If you recall, I wrote earlier about the E.D.N.Y holding that the government's failure to examine data after 15-months was a seizure under the Fourth Amendment - see: Federal court holds that 15-month delay in reviewing electronic evidence was an unlawful seizure. Well, it appears the government continues to have issues in this regard.
In United States v. Collins, 2012 U.S. Dist. LEXIS 111583 (N.D. Cal. Aug. 8, 2012), the government's motion to reconsider an order to return evidence was denied. The evidence was data that "fell outside the scope of the 27 warrants by which over 100 of the defendants'computers and other digital devices (including storage media) were seized."
The defendant, Collins, is part of a large group of people that were rounded up last year after the DDOS attack on Paypal. The attack was allegedly perpetrated by Anonymous, and used the Low Orbit Ion Cannon to achieve its goal. You can see the DOJ announcement, here: Prosecution of Internet Hacktivist Group "Anonymous," and some of the proceedings of the case, here (including a description of what allegedly occurred, and the criminal charges).
The facts are somewhat similar to Metter (the case my article above is on), in that in an extraordinary amount of time the government failed to deal with seized data. In the courts words:
almost a year and a half after presenting the warrants, the government has yet to take any meaningful steps to isolate non-targeted from targeted dataThe government's arguments for reconsideration of the order on March 16, 2012 (nearly 5 months ago, and many months after the original seizure) are that:
(1) identifying non-targeted data might be difficult; (2) certain non-targeted data might be useful in understanding data that is clearly targeted; and (3) disaggregating non-targeted from targeted data might be unduly burdensome and expensive; (4) allowing only the defendants to keep a complete copy of the seized data might deprive the government the ability to challenge exculpatory non-targeted data and thus would be unfair.The court was unconvinced by the governments justifications, and essentially chided the government for arguing a position that would essentially allow them to keep data they were not authorized to seize (possibly indefinitely) and which would nullify the government's pledge in search warrants to return such data. In the courts words:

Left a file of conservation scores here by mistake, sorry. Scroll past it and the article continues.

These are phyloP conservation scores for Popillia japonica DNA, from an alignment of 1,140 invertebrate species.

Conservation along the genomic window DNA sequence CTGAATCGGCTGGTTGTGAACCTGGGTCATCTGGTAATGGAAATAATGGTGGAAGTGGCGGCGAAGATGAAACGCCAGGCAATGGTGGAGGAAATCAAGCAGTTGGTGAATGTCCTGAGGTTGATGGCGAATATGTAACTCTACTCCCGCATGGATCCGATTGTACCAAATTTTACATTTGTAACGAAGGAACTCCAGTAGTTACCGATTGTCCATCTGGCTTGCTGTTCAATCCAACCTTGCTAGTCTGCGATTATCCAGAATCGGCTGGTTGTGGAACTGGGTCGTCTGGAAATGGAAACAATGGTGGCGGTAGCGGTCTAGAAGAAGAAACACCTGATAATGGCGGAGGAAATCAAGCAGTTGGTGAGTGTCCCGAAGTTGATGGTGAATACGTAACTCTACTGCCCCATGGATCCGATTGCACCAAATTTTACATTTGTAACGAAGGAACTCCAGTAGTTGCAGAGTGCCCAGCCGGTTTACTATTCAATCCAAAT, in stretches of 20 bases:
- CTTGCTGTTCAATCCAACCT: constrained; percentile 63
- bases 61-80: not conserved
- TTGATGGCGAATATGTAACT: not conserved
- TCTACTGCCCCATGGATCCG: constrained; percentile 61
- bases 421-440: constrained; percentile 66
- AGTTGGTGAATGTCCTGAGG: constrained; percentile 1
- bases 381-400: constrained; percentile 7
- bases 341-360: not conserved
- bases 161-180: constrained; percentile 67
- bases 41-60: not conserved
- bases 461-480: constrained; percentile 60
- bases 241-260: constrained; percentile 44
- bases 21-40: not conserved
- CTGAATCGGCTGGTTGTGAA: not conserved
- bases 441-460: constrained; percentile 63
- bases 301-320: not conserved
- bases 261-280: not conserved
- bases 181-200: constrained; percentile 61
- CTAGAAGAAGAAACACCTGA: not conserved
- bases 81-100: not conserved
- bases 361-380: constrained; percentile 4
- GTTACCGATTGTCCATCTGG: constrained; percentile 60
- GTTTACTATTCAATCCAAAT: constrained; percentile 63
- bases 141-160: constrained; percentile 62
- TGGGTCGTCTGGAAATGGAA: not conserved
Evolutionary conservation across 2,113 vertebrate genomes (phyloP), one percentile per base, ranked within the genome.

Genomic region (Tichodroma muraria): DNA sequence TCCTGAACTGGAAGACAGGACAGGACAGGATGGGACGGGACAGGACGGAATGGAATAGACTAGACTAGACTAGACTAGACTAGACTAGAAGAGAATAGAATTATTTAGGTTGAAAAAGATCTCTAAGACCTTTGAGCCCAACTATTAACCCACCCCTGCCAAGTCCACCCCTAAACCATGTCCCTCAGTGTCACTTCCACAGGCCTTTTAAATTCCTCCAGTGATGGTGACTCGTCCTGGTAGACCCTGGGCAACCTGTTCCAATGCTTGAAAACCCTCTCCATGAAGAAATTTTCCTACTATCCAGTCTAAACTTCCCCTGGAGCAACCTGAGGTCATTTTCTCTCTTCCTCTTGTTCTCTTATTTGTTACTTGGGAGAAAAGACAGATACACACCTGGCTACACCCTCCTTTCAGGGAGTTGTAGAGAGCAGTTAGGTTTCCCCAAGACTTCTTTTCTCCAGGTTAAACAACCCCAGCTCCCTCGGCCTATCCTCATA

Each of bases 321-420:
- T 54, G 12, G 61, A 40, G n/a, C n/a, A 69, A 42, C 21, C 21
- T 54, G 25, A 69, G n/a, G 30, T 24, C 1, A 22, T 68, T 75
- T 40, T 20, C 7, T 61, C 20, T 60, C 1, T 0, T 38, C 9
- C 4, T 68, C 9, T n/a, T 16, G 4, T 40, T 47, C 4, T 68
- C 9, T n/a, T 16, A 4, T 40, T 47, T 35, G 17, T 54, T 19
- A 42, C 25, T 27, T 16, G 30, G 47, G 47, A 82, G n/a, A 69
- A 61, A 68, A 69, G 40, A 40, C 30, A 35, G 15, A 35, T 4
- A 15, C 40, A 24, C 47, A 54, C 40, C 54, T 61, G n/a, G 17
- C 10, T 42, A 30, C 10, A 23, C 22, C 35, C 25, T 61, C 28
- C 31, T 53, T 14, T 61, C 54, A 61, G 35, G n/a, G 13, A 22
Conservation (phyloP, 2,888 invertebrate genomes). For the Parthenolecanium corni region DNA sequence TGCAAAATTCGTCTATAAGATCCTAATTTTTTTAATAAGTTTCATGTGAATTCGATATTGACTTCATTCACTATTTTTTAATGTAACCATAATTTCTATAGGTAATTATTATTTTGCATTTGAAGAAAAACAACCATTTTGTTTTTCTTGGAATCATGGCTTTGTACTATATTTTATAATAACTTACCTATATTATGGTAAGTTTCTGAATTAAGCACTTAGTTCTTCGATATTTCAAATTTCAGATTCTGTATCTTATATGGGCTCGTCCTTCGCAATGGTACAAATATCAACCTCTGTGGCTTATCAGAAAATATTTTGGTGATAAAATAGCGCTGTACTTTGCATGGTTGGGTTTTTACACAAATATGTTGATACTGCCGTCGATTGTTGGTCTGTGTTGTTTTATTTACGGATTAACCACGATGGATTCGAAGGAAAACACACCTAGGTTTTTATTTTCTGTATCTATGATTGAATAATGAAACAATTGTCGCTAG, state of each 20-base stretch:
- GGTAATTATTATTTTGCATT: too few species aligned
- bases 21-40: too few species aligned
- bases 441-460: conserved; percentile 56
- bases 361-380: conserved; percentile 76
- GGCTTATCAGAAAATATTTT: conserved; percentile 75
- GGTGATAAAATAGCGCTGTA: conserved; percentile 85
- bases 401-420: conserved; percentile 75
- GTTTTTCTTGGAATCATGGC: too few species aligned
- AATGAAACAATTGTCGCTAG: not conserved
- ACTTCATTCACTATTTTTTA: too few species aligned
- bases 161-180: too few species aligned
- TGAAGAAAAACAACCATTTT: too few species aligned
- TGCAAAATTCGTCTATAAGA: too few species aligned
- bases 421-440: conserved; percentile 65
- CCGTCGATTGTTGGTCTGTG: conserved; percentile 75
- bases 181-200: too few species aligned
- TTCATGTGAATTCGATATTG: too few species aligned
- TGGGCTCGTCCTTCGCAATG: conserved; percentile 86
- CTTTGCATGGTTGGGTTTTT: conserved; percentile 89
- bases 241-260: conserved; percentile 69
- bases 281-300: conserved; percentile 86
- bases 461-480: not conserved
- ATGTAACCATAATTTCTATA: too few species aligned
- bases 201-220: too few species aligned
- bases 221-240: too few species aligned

If separating non-targeted data from targeted data and devices lawfully retained as criminal instrumentalities is too hard here, it presumably is too hard everywhere. In what case where a storage device is seized lawfully could a defendant or other subject of a search warrant ever secure return of data that the government had no right to take? Just about every storage device can be searched more easily with automated scripts than manually. Just about every storage device has non-targeted data that might prove useful to understanding the data that was targeted. Just about every storage device has deleted files in unallocated space. If the government's argument were accepted here, so that it need not return even one bit of data that is clearly outside the scope of the warrant, the court thus would render a nullity the government's pledge in just about every search warrant application it files in this district that it will return data that it simply has no right to seize.To me, it's hard not to wonder if there is a systemic problem going on with how the government is handling cybercrime cases and the plethora of evidence that they tend to produce - according to this transcript, there were at least 9 terabytes of data that had to be analyzed. That is certainly a lot of data, but as the court in Metter stated, there has to be a line drawn somewhere when retention of data transforms from investigatory to a violation of the Fourth Amendment.